Congratulations to our two newest Lean Sensei Greenbelt grads!


Congratulations to our two newest Lean Sensei Greenbelt grads!

From left to right: Russell Brown, Lean Sensei instructor Ray Remi, and Weijie Wang

Tolko’s own Weijie Wang and Russell Brown have recently graduated from Lean Sensei’s Greenbelt training program, held in Vancouver, BC. Special kudos to Weijie for achieving gold medalist standing as a top contender in their class of 16 students!

The Lean Greenbelt program is an internationally recognized designation in manufacturing excellence and focuses on continuous improvement and process improvement standards.

Weijie, a Quality Improvement Coordinator from Armstrong Division also found the program interesting and applicable to her work. “It’s absolutely eye-opening to practice lean tools and techniques in three different organizations with participants from all over the industry,” says Weijie. “The in-class learning and real-life practice helped me develop and anchor the lean mindset and effective presentation skills.”

Russell, a Sawmill Supervisor from Soda Creek Division says that he found the intensive program challenging and worthwhile. “It’s a terrific program, with fantastic instructors and relevant content that will help me to continually strive to improve and streamline processes at work and at home,” says Russ.

To earn the Greenbelt, participants execute improvement projects with manufacturing host companies and Tolko operations. Throughout the course, students are coached to improve their performance as team leaders and project result. To graduate they complete a final exam and give a presentation to their class of peers. Most importantly, a Green Belt is empowered with the skills they need to go back to their site and coach others in the Lean Sensei Green Belt environment.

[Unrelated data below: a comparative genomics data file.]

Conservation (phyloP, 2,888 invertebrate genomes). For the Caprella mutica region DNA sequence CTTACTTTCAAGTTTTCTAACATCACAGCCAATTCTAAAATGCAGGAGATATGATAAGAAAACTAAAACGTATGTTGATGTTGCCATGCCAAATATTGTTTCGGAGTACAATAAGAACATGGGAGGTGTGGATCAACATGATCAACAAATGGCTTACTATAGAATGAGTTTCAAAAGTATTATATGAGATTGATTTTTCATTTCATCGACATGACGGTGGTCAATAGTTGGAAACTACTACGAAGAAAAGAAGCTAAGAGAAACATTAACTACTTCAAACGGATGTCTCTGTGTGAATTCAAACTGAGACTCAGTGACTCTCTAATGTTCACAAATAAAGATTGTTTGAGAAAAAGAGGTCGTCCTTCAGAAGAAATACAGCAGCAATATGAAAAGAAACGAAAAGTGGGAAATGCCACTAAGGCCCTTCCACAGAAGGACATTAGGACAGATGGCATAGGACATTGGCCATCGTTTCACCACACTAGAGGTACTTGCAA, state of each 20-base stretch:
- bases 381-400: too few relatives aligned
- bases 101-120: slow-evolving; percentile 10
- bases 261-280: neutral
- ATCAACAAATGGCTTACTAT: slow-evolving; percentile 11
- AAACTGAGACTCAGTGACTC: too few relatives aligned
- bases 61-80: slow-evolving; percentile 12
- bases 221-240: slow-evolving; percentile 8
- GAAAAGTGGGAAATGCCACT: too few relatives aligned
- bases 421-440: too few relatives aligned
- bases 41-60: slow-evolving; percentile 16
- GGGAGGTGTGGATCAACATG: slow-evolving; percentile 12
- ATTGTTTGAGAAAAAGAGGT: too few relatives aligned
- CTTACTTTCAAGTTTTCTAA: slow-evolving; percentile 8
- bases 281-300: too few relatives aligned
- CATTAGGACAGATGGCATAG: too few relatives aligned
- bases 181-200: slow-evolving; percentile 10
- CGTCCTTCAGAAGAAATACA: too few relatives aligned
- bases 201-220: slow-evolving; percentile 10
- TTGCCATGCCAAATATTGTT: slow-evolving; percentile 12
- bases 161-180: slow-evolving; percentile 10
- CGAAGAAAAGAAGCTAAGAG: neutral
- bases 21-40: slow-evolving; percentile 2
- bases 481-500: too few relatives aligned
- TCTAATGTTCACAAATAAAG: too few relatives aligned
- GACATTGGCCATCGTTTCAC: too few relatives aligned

Across our Lumber, Plywood, and OSB product groups, we’ve graduated more than 20 Tolko Greenbelts in the last five years, including Continuous Improvement Advisor Dianna Embleton.

“Participants of the Greenbelt course jump right into facilitating live sessions in a manufacturing facility very different from our own,” says Dianna. “Working in a safe environment with so many unknown variables, both people and processes, is a great way to learn. Students facilitate team discussions to breakdown a problem, identify opportunities and develop solutions with people from many different areas of expertise. Personally, the experience demonstrated the value of setting clear expectations for group discussions and taking the time to explore different perspectives.”

Congratulations Russ and Weijie!

For more information on the Lean Sensei program, visit